Canada's oil industry explicitly backs the introduction of a carbon tax as the best way to reduce greenhouse-gas emissions.
As the B.C. government mulls over introducing a tax on fuels with major carbon content, such as oil, gas, and coal, in the next provincial budget, the Calgary-based Canadian Association of Petroleum Producers says a well-designed tax has several advantages over an emissions-trading system.
"The carbon tax, levy, or whatever you want to call it, is the better way to go," Rick Hyndman, CAPP's senior policy adviser on climate change, told the Georgia Straight.
In materials for an April 18 presentation to CIBC World Markets, Hynd man argued a tax of $15 per tonne of carbon dioxide–with a warning that it could escalate to $50 in 15 years–would provide clear direction and give emitters time to adjust.
"Start with something that you can manage as a first step," he said by phone. "Then ratchet it up when you understand the consequences and have dealt with all the details."
This support for a carbon tax contrasts with CAPP's position earlier in the year. "Sticking with the kinds of policy we've been discussing–targets for emission intensity improvements in industry and investment in technology–is the right way to go. So neither a full-blown carbon tax or international emission trading makes sense at this point," Hyndman told CBC News last February.
Hyndman told the Straight that an emissions-trading system–in which greater polluters can buy credits from those emitting less–has "the wrong design when it comes to CO2". The Kyoto Protocol established emissions trading as a way for countries to meet their commitments to lower greenhouse gases, and the European Union set up a carbon market in 2005.
"The concept underlying the cap-and-trade system is that there is a level of emissions above which you do anything to avoid, and below which you care nothing about, and that is just wrong," Hyndman said. "It is the wrong concept for greenhouse gases. What we need is not a particular level of emissions in any country, province or industry. What we need to be doing is be on a track to restructure our energy-supply sector from a high-CO2sector to a low-to-zero CO2."
The CAPP presentation said that confusion about the issue among the local public, politicians, and industry, as well as internationally, has impeded progress on the carbon-tax approach. The presentation noted that there is a "failure to recognize that putting a price on emissions is the 'market' approach [because it] allows and drives decentralized decisions by business and consumers". It also pointed to a "lack of understanding that emission trading is privatized carbon taxation".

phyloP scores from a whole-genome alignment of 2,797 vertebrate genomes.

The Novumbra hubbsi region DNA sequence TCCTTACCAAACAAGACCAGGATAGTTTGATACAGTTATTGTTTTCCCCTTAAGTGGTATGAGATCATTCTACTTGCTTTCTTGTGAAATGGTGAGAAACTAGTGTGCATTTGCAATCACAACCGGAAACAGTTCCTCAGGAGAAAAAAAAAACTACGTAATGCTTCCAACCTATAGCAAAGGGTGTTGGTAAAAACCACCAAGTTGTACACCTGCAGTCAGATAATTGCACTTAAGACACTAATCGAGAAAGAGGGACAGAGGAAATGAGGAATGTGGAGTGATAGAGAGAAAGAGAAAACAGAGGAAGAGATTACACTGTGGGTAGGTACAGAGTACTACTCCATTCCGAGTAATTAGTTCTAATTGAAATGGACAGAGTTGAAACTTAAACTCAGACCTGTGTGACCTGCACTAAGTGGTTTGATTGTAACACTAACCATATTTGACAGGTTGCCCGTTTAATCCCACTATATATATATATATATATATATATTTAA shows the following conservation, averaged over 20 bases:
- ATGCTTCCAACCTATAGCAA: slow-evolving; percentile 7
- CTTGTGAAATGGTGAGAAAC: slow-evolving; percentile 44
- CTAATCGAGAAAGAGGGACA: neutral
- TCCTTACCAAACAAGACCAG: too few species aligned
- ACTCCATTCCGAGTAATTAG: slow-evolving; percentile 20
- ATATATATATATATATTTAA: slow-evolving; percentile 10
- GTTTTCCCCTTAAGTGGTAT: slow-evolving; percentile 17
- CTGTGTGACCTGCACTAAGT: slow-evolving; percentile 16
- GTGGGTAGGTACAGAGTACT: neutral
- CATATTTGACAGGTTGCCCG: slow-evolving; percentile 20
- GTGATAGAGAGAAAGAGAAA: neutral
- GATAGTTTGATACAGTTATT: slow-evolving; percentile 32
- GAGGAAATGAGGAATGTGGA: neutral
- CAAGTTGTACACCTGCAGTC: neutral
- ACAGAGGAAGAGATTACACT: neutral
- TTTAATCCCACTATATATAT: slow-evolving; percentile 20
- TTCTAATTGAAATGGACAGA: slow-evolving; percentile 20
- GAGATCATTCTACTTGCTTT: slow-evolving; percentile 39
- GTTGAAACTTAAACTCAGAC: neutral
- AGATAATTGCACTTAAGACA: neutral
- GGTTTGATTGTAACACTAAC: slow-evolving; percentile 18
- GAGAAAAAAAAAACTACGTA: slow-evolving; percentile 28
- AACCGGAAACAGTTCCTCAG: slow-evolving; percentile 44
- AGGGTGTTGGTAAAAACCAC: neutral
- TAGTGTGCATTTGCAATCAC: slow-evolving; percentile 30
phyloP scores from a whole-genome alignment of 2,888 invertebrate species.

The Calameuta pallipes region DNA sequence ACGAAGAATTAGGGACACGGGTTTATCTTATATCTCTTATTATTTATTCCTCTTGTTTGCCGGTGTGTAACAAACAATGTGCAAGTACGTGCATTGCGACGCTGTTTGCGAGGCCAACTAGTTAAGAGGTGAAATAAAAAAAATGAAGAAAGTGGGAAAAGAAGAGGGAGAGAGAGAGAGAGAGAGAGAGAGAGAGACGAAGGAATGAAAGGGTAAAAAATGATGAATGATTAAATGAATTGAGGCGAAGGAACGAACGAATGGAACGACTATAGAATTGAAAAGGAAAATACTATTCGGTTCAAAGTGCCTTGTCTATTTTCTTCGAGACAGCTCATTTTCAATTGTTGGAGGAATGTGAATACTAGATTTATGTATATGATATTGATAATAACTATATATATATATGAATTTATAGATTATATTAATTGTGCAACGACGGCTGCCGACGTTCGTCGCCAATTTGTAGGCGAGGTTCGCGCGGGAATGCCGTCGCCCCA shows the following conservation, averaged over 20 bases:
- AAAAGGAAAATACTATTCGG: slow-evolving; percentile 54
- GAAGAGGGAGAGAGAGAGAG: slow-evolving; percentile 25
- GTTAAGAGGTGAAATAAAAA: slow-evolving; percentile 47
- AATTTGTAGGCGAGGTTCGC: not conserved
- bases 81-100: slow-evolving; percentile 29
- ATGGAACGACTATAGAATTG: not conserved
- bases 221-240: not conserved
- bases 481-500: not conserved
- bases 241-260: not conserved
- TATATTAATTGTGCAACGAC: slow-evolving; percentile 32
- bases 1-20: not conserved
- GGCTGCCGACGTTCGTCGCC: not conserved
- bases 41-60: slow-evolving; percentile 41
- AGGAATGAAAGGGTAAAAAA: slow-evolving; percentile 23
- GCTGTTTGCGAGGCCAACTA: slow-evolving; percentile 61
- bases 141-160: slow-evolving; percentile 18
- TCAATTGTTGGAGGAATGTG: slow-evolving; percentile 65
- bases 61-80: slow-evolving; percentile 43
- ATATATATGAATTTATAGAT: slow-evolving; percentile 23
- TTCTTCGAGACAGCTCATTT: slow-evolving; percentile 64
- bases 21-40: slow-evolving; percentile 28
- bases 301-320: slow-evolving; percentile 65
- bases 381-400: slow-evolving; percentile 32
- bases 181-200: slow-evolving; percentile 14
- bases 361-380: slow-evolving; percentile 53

In an interview with the Straight, B.C. Finance Minister Carole Taylor would not confirm whether she intends to introduce a carbon tax in the February 2008 budget.
"What we are doing is all of the analysis right now," Taylor said by phone. "That [February 19] is when we will release all of our climate-change program”¦There is certainly an opportunity. That is what we have been looking at."
Kitsilano-based Voters Taking Action on Climate Change is lobbying Taylor to impose the tax. Other groups, such as the Vancouver-based Wilderness Committee, have jumped onboard.
According to VTACC founder Donald Gordon, a carbon tax and tax shift that is revenue-neutral would not be a government tax grab, because after-tax income would remain unchanged. Income tax can be reduced to offset a carbon tax, which is an incentive to reduce one's carbon footprint.
"It doesn't take a wonk or an accountant to actually understand that," Gordon said by phone. "Okay, we get a credit on our income tax and we pay a carbon tax, and therefore you have some personal discretion about whether or not you want to continue to drive your Hummer and pay the cost, or jump on the bus and enjoy the savings. I think people see the inherent logic, basically, that it makes no sense to continue to treat the atmosphere like a free dumping ground for everybody. If we are actually going to deal with the problem [of reducing greenhouse gases], there has to be some cost associated."
In contrast to CAPP's $15 proposal, VTACC suggests an initial tax of $30 per tonne of carbon dioxide, which the group claims equates to an extra seven cents per litre of gasoline. However, Gordon said it is important for Taylor to "show us the schedule" of when the carbon-tax rate would be increased to a level where it would help achieve Premier Gordon Campbell's stated goal of reducing greenhouse-gas emissions by 33 percent by 2020.
Taylor said that since November 25, she has received more than 150 e-mails on the carbon-tax issue.
"That wouldn't count all the ones I have received since last summer," she said.
Recently, 70 B.C. economists, including SFU professors Jonathan Kesselman and Mark Jaccard, signed an open letter to Taylor advocating a revenue-neutral carbon tax and tax shift.
Taylor said the legislature's finance committee reported back to her November 15. "The recommendation, loosely, said, 'We would prefer that you use tax incentives, rather than disincentives and turn to a carbon tax as a last resort,'" Taylor said. "When it came out, the press covered it as the public saying 'no' to a carbon tax. But when you read it, they didn't say no to a carbon tax."
CAPP donated $2,990 to the B.C. Liberals in 2005 and again in 2006. On Saturday (December 8), VTACC director Kevin Washbrook will speak on the carbon tax as part of the "D8: Kyoto Now" global day of action from 11:30 a.m. to 2 p.m. at the Vancouver Public Library's central branch.